August 2006, Vol 96, No. 8 | American Journal of Public HealthLetters | 1339 Letters | 1339
SCREENING FOR SUICIDE RISK
I read with great interest the article on
screening high-school students for suicide risk
by Hallfors et al.1The suicide prevention pro-
gram described by Hallfors et al. appeared to
be one of the best implemented and managed
programs possible. When it failed, the authors
looked at organizational factors at the school
level to suggest how the program could be
better implemented on a more consistent
basis. A more likely hypothesis is that this sui-
cide prevention program was not feasible in a
real-world school setting and a different ap-
proach should be adopted.
American Journal of Public Health | August 2006, Vol 96, No. 8 1340 | Letters Download full-text
More than 10 years ago, our research team
faced a similar problem when studying home-
less youths.2,3Screening on statistically based
risk factors (e.g., past attempts, depression,
ideation) would yield statistically based rates
of suicide risk of more than 80% among
homeless youths. It would not be feasible to
base any suicide prevention program on the
results of such screening; to do so would re-
quire one full-time shelter staff member just
to take youths designated as at risk to the
emergency room for psychiatric intervention.
Screening is feasible only for imminent dan-
ger of suicide, not for risk. Screening for risk
is likely to identify all adolescents demonstrat-
ing multiple problem behaviors, not only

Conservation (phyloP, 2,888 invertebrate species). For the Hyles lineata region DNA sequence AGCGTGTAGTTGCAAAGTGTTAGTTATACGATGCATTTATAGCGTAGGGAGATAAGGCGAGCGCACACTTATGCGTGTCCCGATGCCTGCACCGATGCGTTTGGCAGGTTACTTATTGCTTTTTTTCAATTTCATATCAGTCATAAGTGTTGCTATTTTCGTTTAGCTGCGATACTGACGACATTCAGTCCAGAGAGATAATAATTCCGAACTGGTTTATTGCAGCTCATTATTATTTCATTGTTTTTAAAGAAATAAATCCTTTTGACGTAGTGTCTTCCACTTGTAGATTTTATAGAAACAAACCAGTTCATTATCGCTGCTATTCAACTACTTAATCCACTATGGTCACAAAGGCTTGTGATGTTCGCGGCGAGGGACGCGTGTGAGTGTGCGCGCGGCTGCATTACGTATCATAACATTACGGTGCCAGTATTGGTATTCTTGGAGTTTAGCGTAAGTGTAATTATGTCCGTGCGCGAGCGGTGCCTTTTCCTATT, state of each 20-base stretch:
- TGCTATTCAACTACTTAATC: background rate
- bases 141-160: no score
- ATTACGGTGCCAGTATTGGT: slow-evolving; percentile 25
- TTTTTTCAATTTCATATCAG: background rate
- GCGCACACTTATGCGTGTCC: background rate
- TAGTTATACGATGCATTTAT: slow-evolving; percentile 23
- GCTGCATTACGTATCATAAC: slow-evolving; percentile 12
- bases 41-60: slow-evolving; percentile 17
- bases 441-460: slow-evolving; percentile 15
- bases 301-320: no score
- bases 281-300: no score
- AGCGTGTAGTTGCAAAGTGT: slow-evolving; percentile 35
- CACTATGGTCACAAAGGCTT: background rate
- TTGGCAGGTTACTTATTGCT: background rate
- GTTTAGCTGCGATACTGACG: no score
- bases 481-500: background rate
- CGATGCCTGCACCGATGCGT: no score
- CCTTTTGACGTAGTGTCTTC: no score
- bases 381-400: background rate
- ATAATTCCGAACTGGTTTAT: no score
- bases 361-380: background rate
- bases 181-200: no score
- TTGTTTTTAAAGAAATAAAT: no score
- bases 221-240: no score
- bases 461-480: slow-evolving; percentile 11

those who are likely to attempt suicide.
We proposed a screening strategy based on
behavioral characteristics incompatible with
suicidal behavior: being able to identify positive
events and personal attributes, being able to
specify situations that would elicit suicidal acts,
having a plan for dealing with suicidal feelings,
being able to verbalize one’s current mood,
being able to identify 3 persons to seek social
support from if suicidal feelings arose, and
contracting not to engage in suicidal behavior.
Screening based on these criteria yielded a
much smaller group—only 1.2% of the youths
screened were considered at risk and referred
for further screening by a backup professional.3
This was a feasible screening strategy.
When elegant research programs do not
work, it is incumbent on us to consider that our
approach may be wrong, not the organization
in which we try to mount our programs. Hall-
fors et al. are a great research team and could
address suicide risk with a different strategy.
Mary Jane Rotheram-Borus, PhD
About the Author
Requests for reprints should be sent to Mary Jane
Rotheram-Borus, PhD, Center for Community Health,
UCLA, 10920 Wilshire Blvd, Suite 350, Los Angeles,
CA 90024 (e-mail: email@example.com).
1.Hallfors D, Brodish PH, Khatapoush S, Sanchez V,
Cho H, Steckler A. Feasibility of screening adolescents
for suicide risk in “real-world” high school settings. Am
J Public Health. 2006;96:282–287.
2.Rotheram-Borus MJ. Evaluation of imminent dan-
ger for suicide among youth. Am J Orthopsych. 1987;
3. Rotheram-Borus MJ. Evaluation of suicide risk
among youths in community settings. Suicide Life
Threat Behav. 1989;19:108–119.